I do that here but I don’t know about other companies. We have to ensure that men are being watched. They must put on their best behaviour within the period that the female seafarer is onboard because she is not a meal for anybody. We also advise the female seafarers to be careful and maintain their distance like the COVID-19 where social distancing has become important to stay safe. If they don’t get intimate with the men, such things will not happen. Though, we know they are some men who don’t behave themselves no matter the social distance they will still persist. However, when you maintain social distance and you observe that someone is trying to cross the boundary, it is ideal to make an official report or raise an alarm. That way, the person would also know that he is under watch and anything could happen.
Talking about female seafarers, you mentioned that this company has done a lot in terms of providing opportunities. Can you give figures on what has been done and the current situation in terms of women involved in seafaring?
Today, I think the participation of women in seafaring is less than 10 percent globally. We are pressing to increase this in Africa and Nigeria through the African Women in Maritime (WIMAFRICA) which is a pressure group. As the Vice President of the Nigerian chapter, I can also tell you that we are doing a lot to address this in the country.
As a woman and for my company, I also thrive to ensure that female seafarers get a place. We don’t want them to be marginalized or deprived of any opportunity because they are women. You might have vessels that refuse to take them but nothing stops you from talking to different other companies that can take them. I know that LTT has done a lot in this area, so what stops other organizations from doing the same.
We believe that as time goes on the participation of women will keep growing. Recall that seafaring wasn’t seen as a female profession in the past as it was a male dominated profession, but the world is changing and this trend is also changing. Everything is turning around, so we also have to give it time and be optimistic even as we go about the advocacy.
Do you think the Nigerian government is doing enough for our seafarers and with celebration of this year’s seafarers’ day?
Honestly, they are not doing enough even though it may look like they are trying. Most times when I go to government occasions, I have reservations because they always use the Nigeria Navy to replace the Merchant Navy. They give them the upper seats and give them all the accolades. Nigeria Navy has a crucial position because of the responsibility to protect the nation’s waterways with vessels and ensure security, but they are not Merchant Navy.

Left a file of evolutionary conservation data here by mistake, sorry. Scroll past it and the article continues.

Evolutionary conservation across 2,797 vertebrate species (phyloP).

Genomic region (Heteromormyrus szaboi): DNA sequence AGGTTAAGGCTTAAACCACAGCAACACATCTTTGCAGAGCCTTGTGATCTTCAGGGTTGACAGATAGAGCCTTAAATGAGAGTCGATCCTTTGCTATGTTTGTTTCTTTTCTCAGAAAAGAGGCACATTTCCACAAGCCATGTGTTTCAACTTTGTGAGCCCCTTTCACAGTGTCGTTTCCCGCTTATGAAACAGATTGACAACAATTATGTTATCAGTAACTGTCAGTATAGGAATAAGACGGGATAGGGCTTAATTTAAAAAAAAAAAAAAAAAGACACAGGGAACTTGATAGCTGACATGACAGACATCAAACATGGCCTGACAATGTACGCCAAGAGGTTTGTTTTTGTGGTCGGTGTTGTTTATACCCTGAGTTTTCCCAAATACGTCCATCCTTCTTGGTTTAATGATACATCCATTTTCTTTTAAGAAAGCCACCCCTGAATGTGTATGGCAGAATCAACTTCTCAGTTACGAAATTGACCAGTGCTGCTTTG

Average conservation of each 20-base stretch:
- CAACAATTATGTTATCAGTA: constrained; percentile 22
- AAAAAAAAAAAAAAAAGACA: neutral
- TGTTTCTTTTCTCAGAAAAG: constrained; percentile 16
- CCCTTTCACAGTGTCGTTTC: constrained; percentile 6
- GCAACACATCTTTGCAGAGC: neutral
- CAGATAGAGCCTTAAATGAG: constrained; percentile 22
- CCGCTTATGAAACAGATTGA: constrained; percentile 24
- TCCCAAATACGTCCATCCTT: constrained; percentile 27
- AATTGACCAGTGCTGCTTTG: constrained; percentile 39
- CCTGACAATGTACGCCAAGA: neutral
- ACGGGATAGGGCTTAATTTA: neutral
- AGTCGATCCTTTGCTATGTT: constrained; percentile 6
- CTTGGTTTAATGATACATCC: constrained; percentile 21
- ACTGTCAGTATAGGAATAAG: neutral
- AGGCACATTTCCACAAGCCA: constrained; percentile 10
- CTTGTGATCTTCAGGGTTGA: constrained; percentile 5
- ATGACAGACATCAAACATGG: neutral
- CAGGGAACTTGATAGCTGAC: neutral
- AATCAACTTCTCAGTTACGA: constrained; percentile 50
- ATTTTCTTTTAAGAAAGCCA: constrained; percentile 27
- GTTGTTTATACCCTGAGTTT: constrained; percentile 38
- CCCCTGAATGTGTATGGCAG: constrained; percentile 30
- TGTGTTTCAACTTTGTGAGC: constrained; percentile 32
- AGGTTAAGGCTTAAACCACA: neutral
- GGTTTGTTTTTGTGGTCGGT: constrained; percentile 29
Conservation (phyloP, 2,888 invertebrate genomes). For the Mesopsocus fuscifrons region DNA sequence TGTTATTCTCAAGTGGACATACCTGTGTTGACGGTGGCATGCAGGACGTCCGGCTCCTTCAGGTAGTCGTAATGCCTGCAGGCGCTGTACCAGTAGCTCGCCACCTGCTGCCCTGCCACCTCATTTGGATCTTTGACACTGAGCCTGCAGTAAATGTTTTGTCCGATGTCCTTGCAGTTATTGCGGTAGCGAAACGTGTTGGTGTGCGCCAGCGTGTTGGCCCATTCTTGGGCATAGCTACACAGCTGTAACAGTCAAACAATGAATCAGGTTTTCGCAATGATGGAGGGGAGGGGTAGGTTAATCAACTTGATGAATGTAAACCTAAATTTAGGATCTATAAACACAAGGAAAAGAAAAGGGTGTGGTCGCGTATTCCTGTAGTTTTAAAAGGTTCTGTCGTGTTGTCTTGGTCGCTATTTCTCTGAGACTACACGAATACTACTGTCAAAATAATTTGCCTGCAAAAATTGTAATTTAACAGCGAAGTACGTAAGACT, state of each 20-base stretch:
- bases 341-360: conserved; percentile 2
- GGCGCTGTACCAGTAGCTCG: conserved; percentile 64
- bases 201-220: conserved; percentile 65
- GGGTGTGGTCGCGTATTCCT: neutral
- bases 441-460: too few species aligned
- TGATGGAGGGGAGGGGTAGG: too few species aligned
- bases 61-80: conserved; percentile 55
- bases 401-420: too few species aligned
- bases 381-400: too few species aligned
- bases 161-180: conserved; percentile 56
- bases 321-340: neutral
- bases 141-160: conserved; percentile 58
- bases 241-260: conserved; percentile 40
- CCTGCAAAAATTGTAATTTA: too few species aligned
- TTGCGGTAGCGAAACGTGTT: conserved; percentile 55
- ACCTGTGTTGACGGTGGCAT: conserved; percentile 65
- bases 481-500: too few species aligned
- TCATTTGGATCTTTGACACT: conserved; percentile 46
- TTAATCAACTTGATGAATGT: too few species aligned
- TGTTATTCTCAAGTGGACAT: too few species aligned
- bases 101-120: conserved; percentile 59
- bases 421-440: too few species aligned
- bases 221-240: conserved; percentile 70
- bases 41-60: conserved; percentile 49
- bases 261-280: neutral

Merchant Navy should also be commended and extolled so that they are proud of their jobs. This way others would be interested in picking a career in seafaring. Today, Merchant seafarers are trampled under the ground. Most of these seafarers feel sorry for themselves as only those working in places like the Nigerian Ports Authority (NPA), Nigerian Maritime Administration and Safety Agency (NIMASA) and some other top private companies like LTT, are proud enough to wear their uniforms on the road.
Some of them feel like they are jobless and this ought not to be the case. Seafaring is a renowned profession as they are the heartbeat of the world. At any given time, even during wars, seafarers must move because people must eat, cloth and live. Most countries have put in a lot to support and celebrate seafarers and there is a dire need for the Federal Government of Nigeria to have a closer look and reposition seafarers. This is not just in terms of finances but giving the profession a sense of belonging by organizing them and making them independent.
We have seen the impact of the COVID-19 pandemic across various sectors, how has this affected OceanDeep Services and the business of training seafarers?
It has affected us just like it affected every other sector. Most of our training is done online. Interestingly, we still get calls for training from people across the world. Recently someone contacted us from the USA on our training. Despite the lockdown, we were able to provide the training online and the Certificate was issued.
So, we have been able to carry on like other people and I want to credit COVID-19 for bringing this high level of enlightenment about innovative approaches to learning. Across most fields of endeavour, people now realize they don’t have to be everywhere as they did in the past. They can be part of meetings from their homes or offices. I think this new culture should remain after the pandemic. People should maintain this new development that the pandemic introduced because it actually helped to save cost and stress. It might not be at all the time but it shows we can leverage on the digital world to get things done better and faster.